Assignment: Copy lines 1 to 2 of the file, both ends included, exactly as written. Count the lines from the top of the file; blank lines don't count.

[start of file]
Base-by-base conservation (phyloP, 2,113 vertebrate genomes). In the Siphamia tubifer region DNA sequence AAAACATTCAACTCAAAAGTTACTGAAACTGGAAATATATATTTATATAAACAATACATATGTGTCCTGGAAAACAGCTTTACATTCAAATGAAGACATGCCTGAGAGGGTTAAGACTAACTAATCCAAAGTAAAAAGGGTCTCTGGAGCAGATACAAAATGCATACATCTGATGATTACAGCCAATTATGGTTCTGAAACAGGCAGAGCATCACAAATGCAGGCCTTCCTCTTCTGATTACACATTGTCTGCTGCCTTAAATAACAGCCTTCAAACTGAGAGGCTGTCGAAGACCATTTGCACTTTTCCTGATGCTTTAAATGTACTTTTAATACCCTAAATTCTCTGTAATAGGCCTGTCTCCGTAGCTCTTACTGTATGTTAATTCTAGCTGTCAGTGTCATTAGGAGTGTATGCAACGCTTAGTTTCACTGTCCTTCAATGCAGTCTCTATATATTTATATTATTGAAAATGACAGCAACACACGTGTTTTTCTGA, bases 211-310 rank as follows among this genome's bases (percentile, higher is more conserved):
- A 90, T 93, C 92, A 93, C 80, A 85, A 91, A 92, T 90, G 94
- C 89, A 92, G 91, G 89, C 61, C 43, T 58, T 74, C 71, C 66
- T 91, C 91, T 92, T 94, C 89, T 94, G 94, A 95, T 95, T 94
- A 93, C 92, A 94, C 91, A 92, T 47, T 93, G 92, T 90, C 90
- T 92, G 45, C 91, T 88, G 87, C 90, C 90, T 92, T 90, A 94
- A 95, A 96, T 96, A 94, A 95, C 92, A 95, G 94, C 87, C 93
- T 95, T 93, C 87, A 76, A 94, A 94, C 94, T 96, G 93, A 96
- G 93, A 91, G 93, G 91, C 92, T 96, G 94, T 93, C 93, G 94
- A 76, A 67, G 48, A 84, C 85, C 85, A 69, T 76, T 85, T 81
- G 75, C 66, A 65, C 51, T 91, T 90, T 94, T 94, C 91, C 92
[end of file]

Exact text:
Base-by-base conservation (phyloP, 2,113 vertebrate genomes). In the Siphamia tubifer region DNA sequence AAAACATTCAACTCAAAAGTTACTGAAACTGGAAATATATATTTATATAAACAATACATATGTGTCCTGGAAAACAGCTTTACATTCAAATGAAGACATGCCTGAGAGGGTTAAGACTAACTAATCCAAAGTAAAAAGGGTCTCTGGAGCAGATACAAAATGCATACATCTGATGATTACAGCCAATTATGGTTCTGAAACAGGCAGAGCATCACAAATGCAGGCCTTCCTCTTCTGATTACACATTGTCTGCTGCCTTAAATAACAGCCTTCAAACTGAGAGGCTGTCGAAGACCATTTGCACTTTTCCTGATGCTTTAAATGTACTTTTAATACCCTAAATTCTCTGTAATAGGCCTGTCTCCGTAGCTCTTACTGTATGTTAATTCTAGCTGTCAGTGTCATTAGGAGTGTATGCAACGCTTAGTTTCACTGTCCTTCAATGCAGTCTCTATATATTTATATTATTGAAAATGACAGCAACACACGTGTTTTTCTGA, bases 211-310 rank as follows among this genome's bases (percentile, higher is more conserved):
- A 90, T 93, C 92, A 93, C 80, A 85, A 91, A 92, T 90, G 94